[11] Lim 1/12/2007 and ST 2007

[12] Lim 13/11/2007

[13] Ibid

[14] UNCLOS 1994

[15] Singh 2003

[16] Government of Singapore 2006

[17] Hong 2007 and Wong 2007

[18] Lim 14/11/2007

[19] Lim 8/11/2007 and Lim 9/11/2007

[20] Hong 2007 and Wong 2007

[21] Chow 2007

[22] Lim 1/12/2007

[23] Lee 2007

[24] Lim 1/12/2007

[25] Lim 2005

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References

“Background on Pedra Branca”. 2007. Channel News Asia. 6 November. Date of access: 16/3/2008

Chow Kum Hor. 2007. “Few Malaysians avidly following Pedra Branca case”. Straits Times. Retrieved from Factiva. 1 December. Date of access: 16/3/2008

Hong, Carolyn. 2007. “Dispute should not hurt ties: Syed Hamid”. Straits Times. Retrieved from Factiva. 10 November. Date of access: 16/3/2008

“International Court of Justice Public Hearings on the Case concerning sovereignty over Pedra Branca, Middle Rocks and South Ledge, from 6 to 23 November 2007”. 2007. Ministry of Foreign Affairs, Singapore. Date of access: 16/3/2008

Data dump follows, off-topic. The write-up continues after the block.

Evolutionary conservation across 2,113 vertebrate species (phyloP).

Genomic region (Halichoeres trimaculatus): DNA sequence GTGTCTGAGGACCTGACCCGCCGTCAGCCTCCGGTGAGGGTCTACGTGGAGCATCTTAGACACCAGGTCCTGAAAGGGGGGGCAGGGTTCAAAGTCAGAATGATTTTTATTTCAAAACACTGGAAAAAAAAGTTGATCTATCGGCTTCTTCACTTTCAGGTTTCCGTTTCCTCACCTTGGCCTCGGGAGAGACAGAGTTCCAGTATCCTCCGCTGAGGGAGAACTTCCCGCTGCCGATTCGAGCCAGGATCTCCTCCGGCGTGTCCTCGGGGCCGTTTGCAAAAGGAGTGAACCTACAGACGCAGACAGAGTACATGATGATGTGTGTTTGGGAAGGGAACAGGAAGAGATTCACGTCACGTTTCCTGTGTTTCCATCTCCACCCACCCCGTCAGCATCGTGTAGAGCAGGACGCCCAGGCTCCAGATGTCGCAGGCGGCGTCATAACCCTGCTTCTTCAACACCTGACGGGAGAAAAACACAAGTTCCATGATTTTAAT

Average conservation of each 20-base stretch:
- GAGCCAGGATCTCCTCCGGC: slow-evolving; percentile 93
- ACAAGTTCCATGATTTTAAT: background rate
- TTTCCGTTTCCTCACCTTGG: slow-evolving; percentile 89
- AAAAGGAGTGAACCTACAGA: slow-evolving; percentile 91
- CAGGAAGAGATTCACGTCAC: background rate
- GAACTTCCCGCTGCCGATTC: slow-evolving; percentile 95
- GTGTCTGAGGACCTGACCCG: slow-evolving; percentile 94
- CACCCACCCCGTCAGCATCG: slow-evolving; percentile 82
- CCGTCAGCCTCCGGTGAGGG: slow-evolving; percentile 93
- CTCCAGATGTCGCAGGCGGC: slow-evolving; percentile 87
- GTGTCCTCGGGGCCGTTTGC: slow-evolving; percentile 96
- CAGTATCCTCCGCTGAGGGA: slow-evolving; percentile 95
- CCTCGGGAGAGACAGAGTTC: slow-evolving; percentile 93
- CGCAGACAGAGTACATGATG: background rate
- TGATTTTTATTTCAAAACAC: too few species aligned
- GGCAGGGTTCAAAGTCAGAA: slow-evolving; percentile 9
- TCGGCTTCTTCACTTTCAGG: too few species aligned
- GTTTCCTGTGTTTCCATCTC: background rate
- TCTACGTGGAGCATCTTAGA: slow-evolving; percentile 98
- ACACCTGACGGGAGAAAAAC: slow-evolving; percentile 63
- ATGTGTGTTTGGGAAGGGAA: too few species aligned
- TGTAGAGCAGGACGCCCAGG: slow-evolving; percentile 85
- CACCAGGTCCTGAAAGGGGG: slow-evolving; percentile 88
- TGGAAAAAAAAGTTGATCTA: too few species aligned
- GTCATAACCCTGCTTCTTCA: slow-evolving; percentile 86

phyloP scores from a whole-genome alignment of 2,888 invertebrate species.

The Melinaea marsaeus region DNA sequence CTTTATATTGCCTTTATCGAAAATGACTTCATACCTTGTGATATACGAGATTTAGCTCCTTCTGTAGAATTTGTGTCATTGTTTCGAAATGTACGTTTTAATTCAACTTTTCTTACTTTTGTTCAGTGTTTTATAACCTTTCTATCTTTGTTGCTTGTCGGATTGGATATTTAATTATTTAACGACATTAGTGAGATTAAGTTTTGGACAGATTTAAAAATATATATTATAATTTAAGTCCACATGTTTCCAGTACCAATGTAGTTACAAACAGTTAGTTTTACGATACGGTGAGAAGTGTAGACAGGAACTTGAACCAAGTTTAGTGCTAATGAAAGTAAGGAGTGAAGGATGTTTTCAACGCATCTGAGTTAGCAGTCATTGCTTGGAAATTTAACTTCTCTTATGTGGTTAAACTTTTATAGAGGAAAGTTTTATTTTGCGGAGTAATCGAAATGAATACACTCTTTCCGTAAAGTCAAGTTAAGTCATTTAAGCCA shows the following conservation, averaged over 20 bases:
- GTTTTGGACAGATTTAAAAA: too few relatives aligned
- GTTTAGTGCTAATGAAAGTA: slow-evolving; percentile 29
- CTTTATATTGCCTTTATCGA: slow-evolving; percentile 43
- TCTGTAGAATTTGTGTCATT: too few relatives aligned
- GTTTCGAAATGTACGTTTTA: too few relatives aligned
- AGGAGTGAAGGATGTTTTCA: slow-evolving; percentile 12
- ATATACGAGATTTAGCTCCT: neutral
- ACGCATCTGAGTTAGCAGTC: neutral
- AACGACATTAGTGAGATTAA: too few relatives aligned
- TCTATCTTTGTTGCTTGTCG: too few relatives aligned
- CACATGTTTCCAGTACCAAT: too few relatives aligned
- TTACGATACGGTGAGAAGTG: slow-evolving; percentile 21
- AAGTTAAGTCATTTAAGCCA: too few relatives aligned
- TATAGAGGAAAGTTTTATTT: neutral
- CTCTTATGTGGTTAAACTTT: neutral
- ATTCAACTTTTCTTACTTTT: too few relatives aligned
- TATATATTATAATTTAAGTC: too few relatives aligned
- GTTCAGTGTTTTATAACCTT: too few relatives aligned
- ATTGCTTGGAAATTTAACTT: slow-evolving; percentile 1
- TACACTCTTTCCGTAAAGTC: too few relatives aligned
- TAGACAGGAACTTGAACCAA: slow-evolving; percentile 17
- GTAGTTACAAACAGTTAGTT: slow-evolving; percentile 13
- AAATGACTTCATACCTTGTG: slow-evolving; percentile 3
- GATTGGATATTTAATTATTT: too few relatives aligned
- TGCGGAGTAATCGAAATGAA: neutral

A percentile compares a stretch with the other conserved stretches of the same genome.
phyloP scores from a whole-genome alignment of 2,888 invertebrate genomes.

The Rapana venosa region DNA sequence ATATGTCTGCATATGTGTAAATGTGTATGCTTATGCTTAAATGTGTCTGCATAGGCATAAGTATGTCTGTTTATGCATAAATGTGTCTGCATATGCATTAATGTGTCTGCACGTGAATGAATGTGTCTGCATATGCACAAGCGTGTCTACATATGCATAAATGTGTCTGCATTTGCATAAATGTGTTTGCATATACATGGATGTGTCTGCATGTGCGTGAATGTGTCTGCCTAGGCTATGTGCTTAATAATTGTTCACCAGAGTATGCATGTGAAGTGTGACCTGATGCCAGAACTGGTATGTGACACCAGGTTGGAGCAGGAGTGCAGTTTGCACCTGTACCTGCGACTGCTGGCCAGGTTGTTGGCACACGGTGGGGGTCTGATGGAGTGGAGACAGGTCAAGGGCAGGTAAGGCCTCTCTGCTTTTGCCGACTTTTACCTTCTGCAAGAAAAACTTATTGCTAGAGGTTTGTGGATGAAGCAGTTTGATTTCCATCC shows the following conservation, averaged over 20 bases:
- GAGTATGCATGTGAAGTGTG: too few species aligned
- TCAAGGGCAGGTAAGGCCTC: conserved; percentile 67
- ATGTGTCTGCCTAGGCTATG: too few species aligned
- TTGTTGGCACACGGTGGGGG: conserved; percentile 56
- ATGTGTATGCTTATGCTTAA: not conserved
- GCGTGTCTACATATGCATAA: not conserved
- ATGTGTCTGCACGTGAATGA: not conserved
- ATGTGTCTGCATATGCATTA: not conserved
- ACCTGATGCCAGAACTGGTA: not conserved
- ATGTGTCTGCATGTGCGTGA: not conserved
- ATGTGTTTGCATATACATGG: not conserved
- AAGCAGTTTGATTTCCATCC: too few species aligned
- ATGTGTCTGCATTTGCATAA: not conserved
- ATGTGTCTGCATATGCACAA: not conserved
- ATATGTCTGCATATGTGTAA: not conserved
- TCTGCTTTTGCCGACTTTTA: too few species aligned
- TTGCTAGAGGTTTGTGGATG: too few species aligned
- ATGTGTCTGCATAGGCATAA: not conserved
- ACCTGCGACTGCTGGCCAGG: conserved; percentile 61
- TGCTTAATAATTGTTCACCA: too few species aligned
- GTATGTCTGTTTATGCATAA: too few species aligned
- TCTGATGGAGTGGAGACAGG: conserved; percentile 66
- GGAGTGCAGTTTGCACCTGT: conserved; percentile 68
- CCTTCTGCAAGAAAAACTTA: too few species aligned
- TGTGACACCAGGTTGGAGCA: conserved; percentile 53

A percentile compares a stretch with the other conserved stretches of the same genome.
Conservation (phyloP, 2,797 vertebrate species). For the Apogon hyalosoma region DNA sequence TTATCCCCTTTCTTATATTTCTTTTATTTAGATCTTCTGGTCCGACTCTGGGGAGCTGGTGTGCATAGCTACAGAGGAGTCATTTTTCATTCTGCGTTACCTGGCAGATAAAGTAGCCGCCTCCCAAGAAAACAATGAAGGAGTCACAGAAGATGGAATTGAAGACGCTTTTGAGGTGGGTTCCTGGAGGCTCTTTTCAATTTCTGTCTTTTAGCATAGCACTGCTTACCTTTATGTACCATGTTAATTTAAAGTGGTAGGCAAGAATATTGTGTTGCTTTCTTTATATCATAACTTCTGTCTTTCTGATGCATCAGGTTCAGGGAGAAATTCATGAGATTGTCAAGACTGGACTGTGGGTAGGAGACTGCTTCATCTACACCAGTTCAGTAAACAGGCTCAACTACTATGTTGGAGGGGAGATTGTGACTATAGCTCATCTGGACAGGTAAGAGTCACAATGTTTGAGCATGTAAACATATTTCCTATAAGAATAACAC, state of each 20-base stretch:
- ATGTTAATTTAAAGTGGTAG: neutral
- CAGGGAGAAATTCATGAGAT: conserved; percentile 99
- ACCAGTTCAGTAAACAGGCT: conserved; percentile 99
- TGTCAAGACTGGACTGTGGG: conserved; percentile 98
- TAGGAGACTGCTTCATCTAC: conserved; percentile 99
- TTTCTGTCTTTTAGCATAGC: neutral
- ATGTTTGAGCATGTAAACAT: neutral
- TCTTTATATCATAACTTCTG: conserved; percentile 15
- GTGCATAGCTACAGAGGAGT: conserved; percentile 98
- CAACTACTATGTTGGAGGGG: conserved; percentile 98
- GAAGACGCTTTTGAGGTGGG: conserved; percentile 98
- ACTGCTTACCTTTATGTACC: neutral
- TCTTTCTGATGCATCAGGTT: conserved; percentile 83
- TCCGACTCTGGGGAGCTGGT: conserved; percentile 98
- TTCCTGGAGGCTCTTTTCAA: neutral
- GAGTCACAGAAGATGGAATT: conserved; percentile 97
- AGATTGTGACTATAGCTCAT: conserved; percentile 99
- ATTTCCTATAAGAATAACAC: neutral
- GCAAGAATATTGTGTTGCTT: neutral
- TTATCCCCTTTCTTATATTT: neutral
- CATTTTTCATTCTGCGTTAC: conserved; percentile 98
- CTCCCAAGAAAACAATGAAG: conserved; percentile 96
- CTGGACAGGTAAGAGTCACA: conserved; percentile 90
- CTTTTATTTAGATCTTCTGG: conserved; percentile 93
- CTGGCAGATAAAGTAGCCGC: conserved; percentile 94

Lee, Lynn. 2007. “PM: Bilateral issues best settled by international law”. Straits Times. Retrieved from Factiva. 12 August. Date of access: 16/3/2008

Lim, Lydia. 2005. “All’s well that ends well”. Straits Times. Retrieved from Factiva. 29 April. Date of access: 16/3/2008

Lim, Lydia. 2007. “KL accuses S’pore of trying to ‘subvert’ status quo”. Straits Times. Retrieved from Factiva. 14 November. Date of access: 16/3/2008

Lim, Lydia. 2007. “Lawyers for Singapore liken KL’s case to shooting blanks”. Straits Times. Retrieved from Factiva. 8 November. Date of access: 16/3/2008

Lim, Lydia. 2007. “S’pore highlights KL’s tactics of distorting quotes”. Straits Times. Retrieved from Factiva. 9 November. Date of access: 16/3/2008